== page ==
Here is an article by Patrick Devine on a topic close to my heart.
This article is a summary of a lecture that he delivered to a swimming seminar in Tasmania on October 17‐18, 2009
The inter‐relationship of core strength, breathing and posture is essential for good swimming and all three factors come together or not at all. For some all this comes together naturally and for others it is necessary to harness them and train yourself to swim in this way. Many find breathing difficult, swimming uncomfortable and lack stamina in distances. Maybe they have hidden talents that have to be searched for.
Do you remember Kieren Perkins’ fantastic swim at the Atlanta Olympics in 1996? Some of us remember that he just made the finals due to a diaphragm cramp during the heats. Many of us get cramps in hamstrings, quads, calves etc. but how many have had a cramp in the diaphragm? If Kieren used his diaphragm to swim, so should we.
To locate the diaphragm, put your fingers on the soft tissue at the base of the sternum (breastbone) where the ribs meet and take a deep breath. You may feel some muscle movement of the diaphragm. If you change your posture and lean backwards you will find a position where the diaphragm is not working to help you breathe. The resulting curved chest position makes diaphragm breathing difficult. You transfer to breathing with your ribs. Rib or clavicle breathing is far less efficient and under pressure you may feel breathless.
The Aim is to swim in a posture that allows diaphragm breathing. A “Chesty Bond” posture wrecks the ability to diaphragm breathe.
The posture to adopt is to brace the pelvic floor, bring your upper body and shoulders slightly forward until the diaphragm engages, then squeeze the diaphragm slowly to breathe out. When you relax, inhaling will just happen automatically. You will also notice that you can relieve the chest of breathing pressure. How many people find trouble when swimming under pressure that
it is difficult to both breath out and in, even in backstroke? Not only has diaphragm breathing defined the body’s posture but the core is being supported by deep abdominal muscles, not just back muscles and the curve of the spine. Core strength has been introduced to this three‐way equilibrium.
Head stability is also important. The chin should be comfortably tucked and not extended. Extension of the neck, curves the chest and spine and reduces the body’s ability to harness the diaphragm.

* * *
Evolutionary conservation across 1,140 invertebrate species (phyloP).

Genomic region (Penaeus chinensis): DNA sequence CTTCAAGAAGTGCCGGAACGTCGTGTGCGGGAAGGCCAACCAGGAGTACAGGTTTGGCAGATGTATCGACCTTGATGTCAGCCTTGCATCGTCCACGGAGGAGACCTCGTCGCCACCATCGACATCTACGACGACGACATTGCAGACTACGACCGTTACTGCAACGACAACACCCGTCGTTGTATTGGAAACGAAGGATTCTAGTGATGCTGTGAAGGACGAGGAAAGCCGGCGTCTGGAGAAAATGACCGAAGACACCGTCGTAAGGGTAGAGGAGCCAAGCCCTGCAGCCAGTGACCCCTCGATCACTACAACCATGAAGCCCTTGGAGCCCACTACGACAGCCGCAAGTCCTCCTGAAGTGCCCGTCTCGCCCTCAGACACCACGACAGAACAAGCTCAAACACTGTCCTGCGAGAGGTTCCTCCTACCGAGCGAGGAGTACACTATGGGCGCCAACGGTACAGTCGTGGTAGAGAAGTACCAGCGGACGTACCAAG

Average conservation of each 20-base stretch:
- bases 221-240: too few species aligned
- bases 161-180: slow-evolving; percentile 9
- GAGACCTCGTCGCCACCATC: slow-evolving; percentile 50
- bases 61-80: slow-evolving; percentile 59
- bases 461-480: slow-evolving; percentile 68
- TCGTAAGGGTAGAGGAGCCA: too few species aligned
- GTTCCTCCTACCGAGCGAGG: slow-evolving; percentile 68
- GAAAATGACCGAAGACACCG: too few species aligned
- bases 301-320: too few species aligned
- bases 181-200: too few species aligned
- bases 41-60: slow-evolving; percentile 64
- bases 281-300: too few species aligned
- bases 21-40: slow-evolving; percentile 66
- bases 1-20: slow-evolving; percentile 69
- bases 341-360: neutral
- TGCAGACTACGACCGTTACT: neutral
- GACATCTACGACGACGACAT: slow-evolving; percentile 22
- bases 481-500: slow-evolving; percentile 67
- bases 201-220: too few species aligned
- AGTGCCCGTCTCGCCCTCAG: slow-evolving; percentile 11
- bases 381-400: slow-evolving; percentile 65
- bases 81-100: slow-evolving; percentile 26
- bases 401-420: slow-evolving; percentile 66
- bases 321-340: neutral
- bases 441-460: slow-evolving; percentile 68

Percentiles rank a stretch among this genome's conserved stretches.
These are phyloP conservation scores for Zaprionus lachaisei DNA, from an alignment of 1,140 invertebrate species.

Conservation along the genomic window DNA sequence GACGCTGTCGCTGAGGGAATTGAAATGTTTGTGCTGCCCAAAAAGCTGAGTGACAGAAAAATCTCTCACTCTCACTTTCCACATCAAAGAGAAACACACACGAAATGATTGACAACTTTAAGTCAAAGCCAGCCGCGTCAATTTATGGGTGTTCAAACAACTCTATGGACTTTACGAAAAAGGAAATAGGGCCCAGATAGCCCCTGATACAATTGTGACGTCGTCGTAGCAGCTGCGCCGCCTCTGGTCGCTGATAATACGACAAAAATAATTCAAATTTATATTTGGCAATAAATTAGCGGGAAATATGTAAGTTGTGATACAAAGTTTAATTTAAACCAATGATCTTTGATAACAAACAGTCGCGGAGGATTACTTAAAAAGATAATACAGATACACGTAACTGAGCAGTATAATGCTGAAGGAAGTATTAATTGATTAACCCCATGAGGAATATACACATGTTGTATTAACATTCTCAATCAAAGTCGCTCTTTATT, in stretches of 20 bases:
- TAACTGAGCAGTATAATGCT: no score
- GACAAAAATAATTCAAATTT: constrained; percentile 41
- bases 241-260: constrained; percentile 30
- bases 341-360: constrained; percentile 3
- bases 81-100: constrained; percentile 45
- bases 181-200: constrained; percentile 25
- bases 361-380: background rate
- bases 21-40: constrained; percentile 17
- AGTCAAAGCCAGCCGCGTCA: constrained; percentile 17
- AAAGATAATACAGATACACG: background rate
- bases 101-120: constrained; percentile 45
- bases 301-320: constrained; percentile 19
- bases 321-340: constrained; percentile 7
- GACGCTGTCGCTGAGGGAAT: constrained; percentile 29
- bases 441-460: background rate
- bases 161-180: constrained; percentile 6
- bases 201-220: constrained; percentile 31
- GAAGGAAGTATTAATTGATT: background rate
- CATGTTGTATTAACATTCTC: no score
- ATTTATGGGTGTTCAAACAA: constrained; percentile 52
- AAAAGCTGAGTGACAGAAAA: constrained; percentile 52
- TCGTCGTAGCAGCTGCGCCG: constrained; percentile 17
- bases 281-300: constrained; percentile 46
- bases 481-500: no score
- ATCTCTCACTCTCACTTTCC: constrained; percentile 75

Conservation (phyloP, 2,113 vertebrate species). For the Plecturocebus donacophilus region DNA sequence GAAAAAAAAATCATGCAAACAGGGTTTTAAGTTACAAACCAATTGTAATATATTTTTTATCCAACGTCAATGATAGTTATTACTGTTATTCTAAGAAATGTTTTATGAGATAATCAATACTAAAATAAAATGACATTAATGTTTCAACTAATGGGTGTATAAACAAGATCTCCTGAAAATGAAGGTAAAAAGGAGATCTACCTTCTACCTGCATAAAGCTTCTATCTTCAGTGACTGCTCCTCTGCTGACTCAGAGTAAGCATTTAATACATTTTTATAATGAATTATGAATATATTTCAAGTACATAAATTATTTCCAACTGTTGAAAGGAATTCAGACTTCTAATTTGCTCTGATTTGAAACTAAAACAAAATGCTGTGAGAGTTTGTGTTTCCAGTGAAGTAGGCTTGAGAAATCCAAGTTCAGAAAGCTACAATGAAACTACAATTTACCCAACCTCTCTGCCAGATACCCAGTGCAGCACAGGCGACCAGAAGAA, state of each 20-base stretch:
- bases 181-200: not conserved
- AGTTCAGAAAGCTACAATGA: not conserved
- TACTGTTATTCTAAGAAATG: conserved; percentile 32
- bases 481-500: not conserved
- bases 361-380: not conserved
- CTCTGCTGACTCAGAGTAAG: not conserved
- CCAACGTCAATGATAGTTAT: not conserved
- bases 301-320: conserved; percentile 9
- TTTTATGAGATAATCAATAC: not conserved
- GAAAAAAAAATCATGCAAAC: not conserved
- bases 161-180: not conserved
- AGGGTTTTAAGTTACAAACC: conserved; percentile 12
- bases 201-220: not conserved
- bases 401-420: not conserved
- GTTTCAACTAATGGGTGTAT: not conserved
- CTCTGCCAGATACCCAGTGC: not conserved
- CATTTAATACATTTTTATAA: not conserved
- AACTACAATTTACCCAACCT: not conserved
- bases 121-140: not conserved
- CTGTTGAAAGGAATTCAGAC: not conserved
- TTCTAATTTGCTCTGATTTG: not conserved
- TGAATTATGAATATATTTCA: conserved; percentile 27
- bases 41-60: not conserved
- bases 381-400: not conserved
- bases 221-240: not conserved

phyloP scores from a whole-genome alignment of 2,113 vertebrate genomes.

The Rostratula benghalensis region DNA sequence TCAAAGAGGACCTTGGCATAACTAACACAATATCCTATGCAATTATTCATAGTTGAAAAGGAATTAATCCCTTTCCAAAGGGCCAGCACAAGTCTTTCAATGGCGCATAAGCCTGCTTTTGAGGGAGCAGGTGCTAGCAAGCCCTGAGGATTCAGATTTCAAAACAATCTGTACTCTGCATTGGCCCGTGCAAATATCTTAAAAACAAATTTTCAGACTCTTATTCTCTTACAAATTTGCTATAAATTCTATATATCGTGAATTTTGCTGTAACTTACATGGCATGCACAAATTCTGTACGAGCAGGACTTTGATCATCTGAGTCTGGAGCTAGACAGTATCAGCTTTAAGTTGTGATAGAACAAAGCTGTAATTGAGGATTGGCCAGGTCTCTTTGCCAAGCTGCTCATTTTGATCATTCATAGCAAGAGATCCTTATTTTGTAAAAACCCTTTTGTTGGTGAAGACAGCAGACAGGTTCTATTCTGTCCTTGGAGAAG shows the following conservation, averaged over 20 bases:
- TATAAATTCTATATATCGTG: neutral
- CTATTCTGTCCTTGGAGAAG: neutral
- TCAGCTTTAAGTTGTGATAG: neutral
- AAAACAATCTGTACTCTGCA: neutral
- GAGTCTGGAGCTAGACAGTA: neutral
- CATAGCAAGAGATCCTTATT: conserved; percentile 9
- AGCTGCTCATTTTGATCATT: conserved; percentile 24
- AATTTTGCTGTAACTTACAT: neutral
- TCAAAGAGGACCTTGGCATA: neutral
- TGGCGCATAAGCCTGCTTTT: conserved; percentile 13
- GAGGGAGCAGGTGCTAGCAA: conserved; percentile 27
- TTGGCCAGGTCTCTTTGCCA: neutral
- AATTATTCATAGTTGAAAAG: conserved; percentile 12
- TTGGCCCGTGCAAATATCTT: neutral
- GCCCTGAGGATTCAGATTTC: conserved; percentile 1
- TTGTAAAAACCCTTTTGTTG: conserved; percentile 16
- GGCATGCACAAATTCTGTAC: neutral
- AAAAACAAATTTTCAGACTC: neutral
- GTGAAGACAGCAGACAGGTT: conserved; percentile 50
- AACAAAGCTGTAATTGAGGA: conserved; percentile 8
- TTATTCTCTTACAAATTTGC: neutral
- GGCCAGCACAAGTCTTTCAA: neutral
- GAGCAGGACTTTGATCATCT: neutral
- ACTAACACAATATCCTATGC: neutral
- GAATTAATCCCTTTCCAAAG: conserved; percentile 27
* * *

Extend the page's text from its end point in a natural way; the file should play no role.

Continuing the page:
There is a posture in swimming (backstroke and freestyle) where the body will rotate easily. Try kicking backstroke with fins, hands extended above the head. Often people will kick in this manner with the chest curved in the air. Try gradually pushing the sternum down. It is all right if the hands come out of the water slightly. Hopefully you will find a position where you can engage the diaphragm to breathe. That position will be one of easier breathing and a stronger core. It will also be a position of easier body rotation. The body rotation should be with hips, knees and ankles in the same plane. The shoulders are almost in the same plane but have slightly more latitude of movement.
Once the posture has been established in backstroke, try freestyle. Find a posture that engages the diaphragm, brace the pelvic floor, use the diaphragm to breathe out, rotate in the same plane then relax the diaphragm to breathe in. High elbows are desirable in freestyle. This should be established by body rotation rather than hyper‐extension of the shoulders.
While body rotation is not a factor, the other principles apply in breaststroke and butterfly. Sometimes it is difficult to read a short article and apply it immediately. The principles are not dissimilar to those of yoga, tai chi, pilates or the Alexander method. No discipline has the sole rights to common sense.
Proper application of the above should improve stamina and speed and provide a benefit or help prevention of shoulder and back problems.